Beijing Must Not Oppose Taipei Signing FTAs with Other Countries
United Daily News editorial (Taipei, Taiwan, ROC)
June 4, 2010
Beijing must not stand in the way of Taipei signing free trade agreements (FTAs) with other countries. Doing so would run counter to the goal of improved cross-Strait relations that the Economic Cooperation Framework Agreement (ECFA) is attempting to establish. Doing so would seriously undermine the meaning and achievements of ECFA.
During a Beijing Ministry of Foreign Affairs press conference, a reporter from Taiwan asked how Beijing felt about Taipei's desire to sign FTAs with other nations with the help of ECFA. Spokesperson Jiang Yu replied, "[mainland] China has no objection to Taiwan having non-official economic and trade exchanges with other countries. But for agreements of an official nature, we are opposed."
Some have concluded this means Beijing is opposed to Taipei signing FTAs with other countries. Others have concluded that "opposition to Taiwan signing official agreements" is not the same as "opposition to Taiwan signing FTAs."
For verification, a reporter from this paper, the United Daily News, asked a follow-up question. The Beijing official said that once ECFA is signed, if Taipei wants to sign FTAs with other countries, Beijing will be delighted. It would not stand in Taipei's way, as long as they are "purely economic agreements" that do not involve sovereignty, and are beneficial to the development of Taiwan's economy. We believe that given Beijing's concerns about Taipei, this is a reasonable and predictable response. Unless one is obtuse beyond belief, no other response is possible.
Beijing cannot possibly oppose Taipei signing FTAs with other countries. That's because ECFA is not merely a "cross-Strait economic agreement." It is also an important framework for cross-Strait "peaceful development." Was ECFA negotiated with sincerity and goodwill? The public on Taiwan has a single criterion. Will Taipei be allowed to sign FTAs with other countries. As this newspaper asked, is ECFA an "Invitation to a Funeral," or an "Invitation to a Dance?" The answer will depend on whether Taipei is allowed to sign FTAs with other countries. This affects not merely the hearts and minds of the public on Taiwan. It is also the key to the cross-Strait struggle between the two largest political parties on Taiwan. Beijing cannot possibly be unaware of this.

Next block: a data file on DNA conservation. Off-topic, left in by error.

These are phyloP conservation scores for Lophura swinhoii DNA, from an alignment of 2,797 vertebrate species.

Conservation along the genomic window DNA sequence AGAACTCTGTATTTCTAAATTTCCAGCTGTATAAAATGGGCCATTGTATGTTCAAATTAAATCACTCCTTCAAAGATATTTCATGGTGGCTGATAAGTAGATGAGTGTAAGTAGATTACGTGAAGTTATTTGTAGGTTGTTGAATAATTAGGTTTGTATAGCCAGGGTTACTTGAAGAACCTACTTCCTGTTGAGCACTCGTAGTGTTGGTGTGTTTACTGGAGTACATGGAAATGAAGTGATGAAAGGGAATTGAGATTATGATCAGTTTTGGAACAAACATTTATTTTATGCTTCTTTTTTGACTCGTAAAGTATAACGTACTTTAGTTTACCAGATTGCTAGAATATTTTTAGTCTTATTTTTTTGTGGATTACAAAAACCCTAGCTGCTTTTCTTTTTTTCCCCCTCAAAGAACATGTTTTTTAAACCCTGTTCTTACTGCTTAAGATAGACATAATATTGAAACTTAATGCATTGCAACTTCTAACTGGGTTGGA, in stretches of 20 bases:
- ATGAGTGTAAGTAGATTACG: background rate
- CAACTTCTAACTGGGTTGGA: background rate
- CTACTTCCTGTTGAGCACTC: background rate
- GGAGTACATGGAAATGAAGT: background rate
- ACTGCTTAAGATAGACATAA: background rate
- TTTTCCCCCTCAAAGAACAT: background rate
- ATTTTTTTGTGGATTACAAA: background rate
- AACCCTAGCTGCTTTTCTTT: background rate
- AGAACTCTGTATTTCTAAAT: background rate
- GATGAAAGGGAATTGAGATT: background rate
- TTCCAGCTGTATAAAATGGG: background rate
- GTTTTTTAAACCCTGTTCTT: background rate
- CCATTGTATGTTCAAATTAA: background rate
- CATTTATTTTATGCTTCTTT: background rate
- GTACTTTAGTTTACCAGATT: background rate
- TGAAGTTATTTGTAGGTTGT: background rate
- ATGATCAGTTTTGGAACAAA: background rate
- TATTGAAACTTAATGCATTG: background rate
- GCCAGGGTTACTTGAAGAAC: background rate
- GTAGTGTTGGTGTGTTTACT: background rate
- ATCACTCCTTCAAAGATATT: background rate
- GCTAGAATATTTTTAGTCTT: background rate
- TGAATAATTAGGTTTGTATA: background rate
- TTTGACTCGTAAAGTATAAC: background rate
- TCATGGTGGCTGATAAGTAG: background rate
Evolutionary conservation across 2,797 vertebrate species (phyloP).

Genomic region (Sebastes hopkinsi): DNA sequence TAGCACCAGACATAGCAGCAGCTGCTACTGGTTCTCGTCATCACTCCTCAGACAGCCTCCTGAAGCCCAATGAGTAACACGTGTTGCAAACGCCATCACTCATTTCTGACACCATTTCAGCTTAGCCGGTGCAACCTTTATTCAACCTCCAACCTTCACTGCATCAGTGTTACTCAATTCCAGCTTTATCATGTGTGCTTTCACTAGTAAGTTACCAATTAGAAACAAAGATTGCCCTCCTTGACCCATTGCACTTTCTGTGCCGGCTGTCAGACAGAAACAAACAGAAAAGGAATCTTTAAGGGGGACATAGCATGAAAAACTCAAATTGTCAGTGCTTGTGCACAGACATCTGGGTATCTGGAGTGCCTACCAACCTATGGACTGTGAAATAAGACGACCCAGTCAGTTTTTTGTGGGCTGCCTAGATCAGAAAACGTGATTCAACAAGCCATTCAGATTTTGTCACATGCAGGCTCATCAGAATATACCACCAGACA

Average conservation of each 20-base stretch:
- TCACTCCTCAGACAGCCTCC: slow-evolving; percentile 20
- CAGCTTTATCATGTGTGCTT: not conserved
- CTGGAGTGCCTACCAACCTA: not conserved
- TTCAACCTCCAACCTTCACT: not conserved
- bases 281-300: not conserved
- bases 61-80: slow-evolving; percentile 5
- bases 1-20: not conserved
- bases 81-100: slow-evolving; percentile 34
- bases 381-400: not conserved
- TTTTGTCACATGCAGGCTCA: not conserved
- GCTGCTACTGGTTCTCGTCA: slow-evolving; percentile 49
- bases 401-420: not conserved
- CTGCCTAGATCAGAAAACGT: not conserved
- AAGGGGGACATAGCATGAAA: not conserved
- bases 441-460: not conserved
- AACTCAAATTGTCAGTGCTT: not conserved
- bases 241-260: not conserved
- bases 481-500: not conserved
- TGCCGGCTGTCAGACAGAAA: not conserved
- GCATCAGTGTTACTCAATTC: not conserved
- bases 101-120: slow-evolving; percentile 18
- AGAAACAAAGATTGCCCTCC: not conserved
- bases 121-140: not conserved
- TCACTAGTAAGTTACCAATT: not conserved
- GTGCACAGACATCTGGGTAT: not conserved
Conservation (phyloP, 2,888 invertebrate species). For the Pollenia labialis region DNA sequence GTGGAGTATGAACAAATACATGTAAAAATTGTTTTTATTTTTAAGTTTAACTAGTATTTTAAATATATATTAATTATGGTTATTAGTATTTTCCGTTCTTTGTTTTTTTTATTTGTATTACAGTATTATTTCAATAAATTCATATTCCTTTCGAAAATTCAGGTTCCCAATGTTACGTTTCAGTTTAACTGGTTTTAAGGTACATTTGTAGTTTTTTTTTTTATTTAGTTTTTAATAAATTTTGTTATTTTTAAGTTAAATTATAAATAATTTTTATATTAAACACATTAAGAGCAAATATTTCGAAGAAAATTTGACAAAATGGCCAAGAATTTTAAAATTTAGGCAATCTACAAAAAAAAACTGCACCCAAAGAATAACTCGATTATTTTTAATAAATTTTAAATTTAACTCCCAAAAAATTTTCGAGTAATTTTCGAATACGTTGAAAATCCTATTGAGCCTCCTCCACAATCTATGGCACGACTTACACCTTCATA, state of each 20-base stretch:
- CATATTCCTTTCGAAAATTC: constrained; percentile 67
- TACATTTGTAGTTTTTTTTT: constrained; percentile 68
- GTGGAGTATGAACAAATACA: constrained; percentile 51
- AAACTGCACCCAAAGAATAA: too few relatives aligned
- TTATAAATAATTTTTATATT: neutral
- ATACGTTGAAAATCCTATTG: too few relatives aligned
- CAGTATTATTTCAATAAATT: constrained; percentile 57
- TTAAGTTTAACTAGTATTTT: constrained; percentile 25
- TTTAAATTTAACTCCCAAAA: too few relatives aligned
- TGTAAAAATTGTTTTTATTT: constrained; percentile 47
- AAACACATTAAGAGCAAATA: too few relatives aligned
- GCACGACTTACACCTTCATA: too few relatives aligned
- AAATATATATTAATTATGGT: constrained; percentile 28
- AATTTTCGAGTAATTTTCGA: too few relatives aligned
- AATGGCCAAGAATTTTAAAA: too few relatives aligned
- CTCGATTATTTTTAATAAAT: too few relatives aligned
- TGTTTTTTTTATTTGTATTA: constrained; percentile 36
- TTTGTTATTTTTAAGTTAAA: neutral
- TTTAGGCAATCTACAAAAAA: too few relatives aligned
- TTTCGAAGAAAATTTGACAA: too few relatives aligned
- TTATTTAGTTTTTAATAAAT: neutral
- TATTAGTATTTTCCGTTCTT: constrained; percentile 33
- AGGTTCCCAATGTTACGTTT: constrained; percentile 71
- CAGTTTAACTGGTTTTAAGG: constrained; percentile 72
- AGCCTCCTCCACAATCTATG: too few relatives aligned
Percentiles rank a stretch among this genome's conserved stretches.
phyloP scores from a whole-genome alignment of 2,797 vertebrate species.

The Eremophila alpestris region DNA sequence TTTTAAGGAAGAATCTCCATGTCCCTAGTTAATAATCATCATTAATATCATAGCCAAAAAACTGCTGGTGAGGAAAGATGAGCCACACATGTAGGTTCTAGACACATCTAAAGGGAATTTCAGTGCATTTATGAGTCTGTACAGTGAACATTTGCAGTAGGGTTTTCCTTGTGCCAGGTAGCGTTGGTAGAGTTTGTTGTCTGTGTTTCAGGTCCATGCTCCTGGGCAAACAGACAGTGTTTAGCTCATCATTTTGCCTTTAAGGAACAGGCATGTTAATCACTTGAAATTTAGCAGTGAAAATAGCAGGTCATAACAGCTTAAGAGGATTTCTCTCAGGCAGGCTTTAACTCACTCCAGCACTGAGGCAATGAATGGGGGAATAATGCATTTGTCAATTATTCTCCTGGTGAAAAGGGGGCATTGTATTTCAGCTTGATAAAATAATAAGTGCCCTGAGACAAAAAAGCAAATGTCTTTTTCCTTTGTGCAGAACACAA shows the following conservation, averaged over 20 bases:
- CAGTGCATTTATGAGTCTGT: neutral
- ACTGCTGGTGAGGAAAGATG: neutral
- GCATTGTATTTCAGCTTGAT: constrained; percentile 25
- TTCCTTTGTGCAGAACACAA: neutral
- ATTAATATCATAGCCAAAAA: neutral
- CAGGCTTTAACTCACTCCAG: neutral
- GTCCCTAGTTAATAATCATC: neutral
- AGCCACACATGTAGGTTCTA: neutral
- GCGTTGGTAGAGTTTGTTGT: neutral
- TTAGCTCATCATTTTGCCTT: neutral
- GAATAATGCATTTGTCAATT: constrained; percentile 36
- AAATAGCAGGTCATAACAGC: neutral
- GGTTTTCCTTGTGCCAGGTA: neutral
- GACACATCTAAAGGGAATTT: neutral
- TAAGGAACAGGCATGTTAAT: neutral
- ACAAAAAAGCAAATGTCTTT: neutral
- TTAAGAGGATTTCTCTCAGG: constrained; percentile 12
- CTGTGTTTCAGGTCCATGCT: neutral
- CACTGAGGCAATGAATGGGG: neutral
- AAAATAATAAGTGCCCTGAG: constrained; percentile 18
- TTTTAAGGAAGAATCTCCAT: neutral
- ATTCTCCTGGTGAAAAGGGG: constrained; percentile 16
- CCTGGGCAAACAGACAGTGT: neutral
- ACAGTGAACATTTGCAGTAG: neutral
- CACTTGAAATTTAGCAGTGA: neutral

Taiwan has a "shallow dish economy." If Taipei hopes to sign FTAs with any other countries, they will have to "cut Taipei some slack." Otherwise the FTAs will exert dangerous pressure on Taiwan society. But once Taipei signs ECFA, it must demonstrate its autonomy by signing FTAs. Otherwise given internal struggles between the two largest parties on Taiwan, the ruling administration's policies would not pass muster. Failure to sign FTAs would cast a pall of skepticism over cross-Strait "peaceful development." It would seriously undermine the significance and achievements of ECFA. This why Taipei must attempt to sign FTAs. This is the reason Beijing is not opposed to Taipei signing FTAs.
Therefore one possibile future development is that Taipei will sign a number of FTAs with its major trading partners, such as the United States, as well as with certain nations such as Singapore, which poses no agricultural threat. On the one hand, this will help make Taiwan's economy more liberal and open. On the other hand, and more importantly, it will help win the hearts and minds of the public vis a vis cross-Strait exchanges. If the ROC can maintain diplomatic ties with a certain number of allies, that will be beneficial to cross-Strait relations. The same is true for FTAs. Surely Beijing sees how FTAs will stabilize and improve cross-Strait relations. What reason does it have to oppose them?
Let us review the comments made by Beijing's Ministry of Foreign Affairs. They opposed Taipei signing "agreements of an official nature" with other countries. In fact, this was their "three standard comments," namely that "The People's Republic of China is the sole legal government and represents all of China." Have cross-Strait relations evolved no further than this? What is ECFA? Is it an "economic and trade exchange of a non-official nature?" Or is it an "agreement of a non-official nature?" Did Beijing sign an ECFA with Fujian Province? Will Fujian Province sign FTAs with other countries? We do not think Beijing can break through such contradictions and psychological barriers in the short term. But if cross-Strait relations are to "develop peacefully," why invoke such terms as "sovereignty?" when they merely muddy the waters?
Cross-Strait relations have transitioned from hostility and conflict to "peaceful development." Governments on both sides must respond in a timely manner to this rare historical opportunity. They must lay down important cornerstones for cross-Strait relations. ECFA is one of the most important. But ECFA alone is not enough. Most importantly, the two sides must understand the hearts and minds of the public. One might say that the reason for ECFA is to win the hearts and minds of the people. But if one loses the hearts and minds of the people, what good is ECFA?
The hearts and minds of the public on Taiwan have two main pillars -- self-esteem and trust. If we have ECFA but no FTAs, where is that self-esteem? Where is that trust? How can the meaning and achievements of ECFA remain intact?
2010.06.04 03:05 am